When: Tuesday, July 27th at 6:00PM
Where: On Zoom. Click here to register.
The Agitators: Three Friends Who Fought for Abolition and Women’s Rights by Dorothy Wickenden, in conversation with S.C. Gwynne
The fascinating and crucial stories of abolition, the Underground Railroad, the early women’s rights movement, and the Civil War – told from the perspective of three remarkable women.
Join us to hear the story of the “agitators,” three friends and neighbors in Auburn, New York, at the forefront of cultural change during the Civil War years. Harriet Tubman was one of the most important conductors on the underground railroad. Martha Wright, Quaker mother of seven, and Frances Seward, wife of Governor, then Senator, then Secretary of State William H. Seward, were fellow agitators, hiding enslaved men, women, and children rescued by Tubman in their basement kitchens. Through these women’s richly detailed and intimate letters, Dorothy Wickenden brings to life their remarkable work, including their personal and political intersections with Lincoln, Seward, Daniel Webster, Frederick Douglass, Charles Sumner, John Brown, Harriet Beecher Stowe, and William Lloyd Garrison. Don’t missing hearing about The Agitators and this extraordinary period of American history.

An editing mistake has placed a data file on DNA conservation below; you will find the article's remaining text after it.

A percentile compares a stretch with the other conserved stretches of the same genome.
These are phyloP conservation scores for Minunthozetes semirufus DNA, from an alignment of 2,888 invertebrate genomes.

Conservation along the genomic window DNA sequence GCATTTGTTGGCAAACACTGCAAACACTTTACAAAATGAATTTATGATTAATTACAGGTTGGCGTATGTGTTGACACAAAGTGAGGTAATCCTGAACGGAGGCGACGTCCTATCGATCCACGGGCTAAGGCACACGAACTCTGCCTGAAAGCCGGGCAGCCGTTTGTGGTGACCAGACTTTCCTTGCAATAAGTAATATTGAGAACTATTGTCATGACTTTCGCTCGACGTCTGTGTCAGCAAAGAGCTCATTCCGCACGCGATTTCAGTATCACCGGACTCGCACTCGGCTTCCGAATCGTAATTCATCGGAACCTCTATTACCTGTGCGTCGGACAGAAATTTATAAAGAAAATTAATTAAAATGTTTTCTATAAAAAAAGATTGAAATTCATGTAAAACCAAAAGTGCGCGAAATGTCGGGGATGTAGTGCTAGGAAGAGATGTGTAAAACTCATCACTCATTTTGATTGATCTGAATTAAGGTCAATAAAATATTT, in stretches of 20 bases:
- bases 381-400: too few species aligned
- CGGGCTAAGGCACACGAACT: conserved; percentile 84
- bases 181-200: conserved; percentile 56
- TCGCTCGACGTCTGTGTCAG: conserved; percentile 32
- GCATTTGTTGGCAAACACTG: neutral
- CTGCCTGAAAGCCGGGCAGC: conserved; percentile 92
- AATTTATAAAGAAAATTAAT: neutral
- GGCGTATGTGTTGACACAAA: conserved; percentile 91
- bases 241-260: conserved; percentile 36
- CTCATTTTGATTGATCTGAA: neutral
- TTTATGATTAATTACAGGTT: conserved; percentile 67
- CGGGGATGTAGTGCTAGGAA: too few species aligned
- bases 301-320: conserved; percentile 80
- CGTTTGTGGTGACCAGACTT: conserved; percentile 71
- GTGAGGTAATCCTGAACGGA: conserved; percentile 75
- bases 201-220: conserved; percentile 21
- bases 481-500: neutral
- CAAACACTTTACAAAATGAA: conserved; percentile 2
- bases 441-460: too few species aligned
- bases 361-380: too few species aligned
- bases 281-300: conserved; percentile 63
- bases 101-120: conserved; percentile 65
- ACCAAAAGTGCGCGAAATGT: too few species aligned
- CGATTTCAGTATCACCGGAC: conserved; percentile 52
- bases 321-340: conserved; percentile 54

Dorothy Wickenden is executive editor of The New Yorker, where she is also a writer and moderator of its weekly podcast The Political Scene. A former Nieman Fellow at Harvard, she was previously national affairs editor at Newsweek and executive editor at The New Republic. She is the author of Nothing Daunted: The Unexpected Education of Two Society Girls in the West.
S.C. Gwynne is the author of Hymns of the Republic and the New York Times bestsellers Rebel Yell and Empire of the Summer Moon, which was a finalist for the Pulitzer Prize and the National Book Critics Circle Award. As a journalist, he has worked at Time as bureau chief, national correspondent, and senior editor; and at Texas Monthly as executive editor.